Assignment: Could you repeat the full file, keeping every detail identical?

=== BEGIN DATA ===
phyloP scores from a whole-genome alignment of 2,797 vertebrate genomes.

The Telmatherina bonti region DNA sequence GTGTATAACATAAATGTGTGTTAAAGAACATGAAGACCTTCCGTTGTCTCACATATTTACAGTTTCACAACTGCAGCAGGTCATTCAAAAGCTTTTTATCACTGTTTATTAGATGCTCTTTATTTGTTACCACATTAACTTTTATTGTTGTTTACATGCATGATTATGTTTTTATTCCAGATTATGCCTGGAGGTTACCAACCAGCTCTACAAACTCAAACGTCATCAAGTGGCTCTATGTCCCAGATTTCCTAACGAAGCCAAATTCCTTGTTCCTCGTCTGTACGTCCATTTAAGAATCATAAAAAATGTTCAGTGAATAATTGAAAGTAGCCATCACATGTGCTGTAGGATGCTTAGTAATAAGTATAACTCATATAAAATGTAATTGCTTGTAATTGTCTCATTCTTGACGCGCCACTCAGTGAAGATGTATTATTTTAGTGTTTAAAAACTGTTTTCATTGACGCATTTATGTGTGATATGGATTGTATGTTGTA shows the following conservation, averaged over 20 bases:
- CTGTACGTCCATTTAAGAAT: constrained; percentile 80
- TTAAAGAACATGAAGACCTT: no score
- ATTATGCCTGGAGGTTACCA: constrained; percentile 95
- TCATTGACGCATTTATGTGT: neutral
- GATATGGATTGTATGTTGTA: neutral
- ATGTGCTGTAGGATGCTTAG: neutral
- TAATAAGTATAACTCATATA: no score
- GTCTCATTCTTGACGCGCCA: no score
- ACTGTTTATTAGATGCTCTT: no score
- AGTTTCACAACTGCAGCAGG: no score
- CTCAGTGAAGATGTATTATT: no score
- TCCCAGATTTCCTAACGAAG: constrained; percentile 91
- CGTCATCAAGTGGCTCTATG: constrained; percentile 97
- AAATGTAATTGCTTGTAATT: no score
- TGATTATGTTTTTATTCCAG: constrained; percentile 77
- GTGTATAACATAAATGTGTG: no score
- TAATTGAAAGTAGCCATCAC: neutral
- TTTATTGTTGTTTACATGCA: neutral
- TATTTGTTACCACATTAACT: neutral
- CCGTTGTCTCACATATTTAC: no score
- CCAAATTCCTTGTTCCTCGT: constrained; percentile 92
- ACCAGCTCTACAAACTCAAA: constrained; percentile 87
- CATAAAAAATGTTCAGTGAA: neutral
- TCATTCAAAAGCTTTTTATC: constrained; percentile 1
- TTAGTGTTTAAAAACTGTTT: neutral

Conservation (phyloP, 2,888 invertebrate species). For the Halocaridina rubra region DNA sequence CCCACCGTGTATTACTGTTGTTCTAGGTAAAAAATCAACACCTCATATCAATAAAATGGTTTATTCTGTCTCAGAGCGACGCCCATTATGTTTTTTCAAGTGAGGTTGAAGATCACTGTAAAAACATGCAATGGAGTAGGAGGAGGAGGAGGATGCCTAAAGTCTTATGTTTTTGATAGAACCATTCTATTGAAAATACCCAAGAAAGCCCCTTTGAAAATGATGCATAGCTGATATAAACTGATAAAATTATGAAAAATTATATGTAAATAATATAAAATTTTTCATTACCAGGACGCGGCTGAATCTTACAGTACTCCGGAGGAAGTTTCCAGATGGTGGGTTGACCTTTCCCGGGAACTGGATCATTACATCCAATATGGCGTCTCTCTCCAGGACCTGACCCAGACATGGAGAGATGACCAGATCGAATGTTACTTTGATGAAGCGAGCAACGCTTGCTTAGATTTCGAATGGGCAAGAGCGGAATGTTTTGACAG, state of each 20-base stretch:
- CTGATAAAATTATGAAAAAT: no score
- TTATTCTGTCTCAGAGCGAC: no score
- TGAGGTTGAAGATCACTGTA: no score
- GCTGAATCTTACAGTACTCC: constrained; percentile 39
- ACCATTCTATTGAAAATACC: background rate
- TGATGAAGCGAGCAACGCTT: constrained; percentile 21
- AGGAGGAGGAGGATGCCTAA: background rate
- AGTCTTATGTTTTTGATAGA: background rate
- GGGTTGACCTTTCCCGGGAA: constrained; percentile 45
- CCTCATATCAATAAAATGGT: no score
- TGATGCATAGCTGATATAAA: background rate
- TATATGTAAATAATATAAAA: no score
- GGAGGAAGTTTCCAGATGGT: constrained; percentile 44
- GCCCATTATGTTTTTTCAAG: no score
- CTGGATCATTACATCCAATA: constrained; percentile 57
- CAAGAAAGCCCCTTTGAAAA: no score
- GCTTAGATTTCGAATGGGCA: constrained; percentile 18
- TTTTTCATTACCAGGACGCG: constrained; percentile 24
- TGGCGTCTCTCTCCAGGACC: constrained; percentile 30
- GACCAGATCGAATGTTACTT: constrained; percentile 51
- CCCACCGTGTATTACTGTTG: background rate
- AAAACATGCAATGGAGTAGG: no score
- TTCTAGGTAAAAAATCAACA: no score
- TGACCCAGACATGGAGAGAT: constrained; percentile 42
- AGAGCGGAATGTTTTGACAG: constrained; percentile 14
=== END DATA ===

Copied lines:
phyloP scores from a whole-genome alignment of 2,797 vertebrate genomes.

The Telmatherina bonti region DNA sequence GTGTATAACATAAATGTGTGTTAAAGAACATGAAGACCTTCCGTTGTCTCACATATTTACAGTTTCACAACTGCAGCAGGTCATTCAAAAGCTTTTTATCACTGTTTATTAGATGCTCTTTATTTGTTACCACATTAACTTTTATTGTTGTTTACATGCATGATTATGTTTTTATTCCAGATTATGCCTGGAGGTTACCAACCAGCTCTACAAACTCAAACGTCATCAAGTGGCTCTATGTCCCAGATTTCCTAACGAAGCCAAATTCCTTGTTCCTCGTCTGTACGTCCATTTAAGAATCATAAAAAATGTTCAGTGAATAATTGAAAGTAGCCATCACATGTGCTGTAGGATGCTTAGTAATAAGTATAACTCATATAAAATGTAATTGCTTGTAATTGTCTCATTCTTGACGCGCCACTCAGTGAAGATGTATTATTTTAGTGTTTAAAAACTGTTTTCATTGACGCATTTATGTGTGATATGGATTGTATGTTGTA shows the following conservation, averaged over 20 bases:
- CTGTACGTCCATTTAAGAAT: constrained; percentile 80
- TTAAAGAACATGAAGACCTT: no score
- ATTATGCCTGGAGGTTACCA: constrained; percentile 95
- TCATTGACGCATTTATGTGT: neutral
- GATATGGATTGTATGTTGTA: neutral
- ATGTGCTGTAGGATGCTTAG: neutral
- TAATAAGTATAACTCATATA: no score
- GTCTCATTCTTGACGCGCCA: no score
- ACTGTTTATTAGATGCTCTT: no score
- AGTTTCACAACTGCAGCAGG: no score
- CTCAGTGAAGATGTATTATT: no score
- TCCCAGATTTCCTAACGAAG: constrained; percentile 91
- CGTCATCAAGTGGCTCTATG: constrained; percentile 97
- AAATGTAATTGCTTGTAATT: no score
- TGATTATGTTTTTATTCCAG: constrained; percentile 77
- GTGTATAACATAAATGTGTG: no score
- TAATTGAAAGTAGCCATCAC: neutral
- TTTATTGTTGTTTACATGCA: neutral
- TATTTGTTACCACATTAACT: neutral
- CCGTTGTCTCACATATTTAC: no score
- CCAAATTCCTTGTTCCTCGT: constrained; percentile 92
- ACCAGCTCTACAAACTCAAA: constrained; percentile 87
- CATAAAAAATGTTCAGTGAA: neutral
- TCATTCAAAAGCTTTTTATC: constrained; percentile 1
- TTAGTGTTTAAAAACTGTTT: neutral

Conservation (phyloP, 2,888 invertebrate species). For the Halocaridina rubra region DNA sequence CCCACCGTGTATTACTGTTGTTCTAGGTAAAAAATCAACACCTCATATCAATAAAATGGTTTATTCTGTCTCAGAGCGACGCCCATTATGTTTTTTCAAGTGAGGTTGAAGATCACTGTAAAAACATGCAATGGAGTAGGAGGAGGAGGAGGATGCCTAAAGTCTTATGTTTTTGATAGAACCATTCTATTGAAAATACCCAAGAAAGCCCCTTTGAAAATGATGCATAGCTGATATAAACTGATAAAATTATGAAAAATTATATGTAAATAATATAAAATTTTTCATTACCAGGACGCGGCTGAATCTTACAGTACTCCGGAGGAAGTTTCCAGATGGTGGGTTGACCTTTCCCGGGAACTGGATCATTACATCCAATATGGCGTCTCTCTCCAGGACCTGACCCAGACATGGAGAGATGACCAGATCGAATGTTACTTTGATGAAGCGAGCAACGCTTGCTTAGATTTCGAATGGGCAAGAGCGGAATGTTTTGACAG, state of each 20-base stretch:
- CTGATAAAATTATGAAAAAT: no score
- TTATTCTGTCTCAGAGCGAC: no score
- TGAGGTTGAAGATCACTGTA: no score
- GCTGAATCTTACAGTACTCC: constrained; percentile 39
- ACCATTCTATTGAAAATACC: background rate
- TGATGAAGCGAGCAACGCTT: constrained; percentile 21
- AGGAGGAGGAGGATGCCTAA: background rate
- AGTCTTATGTTTTTGATAGA: background rate
- GGGTTGACCTTTCCCGGGAA: constrained; percentile 45
- CCTCATATCAATAAAATGGT: no score
- TGATGCATAGCTGATATAAA: background rate
- TATATGTAAATAATATAAAA: no score
- GGAGGAAGTTTCCAGATGGT: constrained; percentile 44
- GCCCATTATGTTTTTTCAAG: no score
- CTGGATCATTACATCCAATA: constrained; percentile 57
- CAAGAAAGCCCCTTTGAAAA: no score
- GCTTAGATTTCGAATGGGCA: constrained; percentile 18
- TTTTTCATTACCAGGACGCG: constrained; percentile 24
- TGGCGTCTCTCTCCAGGACC: constrained; percentile 30
- GACCAGATCGAATGTTACTT: constrained; percentile 51
- CCCACCGTGTATTACTGTTG: background rate
- AAAACATGCAATGGAGTAGG: no score
- TTCTAGGTAAAAAATCAACA: no score
- TGACCCAGACATGGAGAGAT: constrained; percentile 42
- AGAGCGGAATGTTTTGACAG: constrained; percentile 14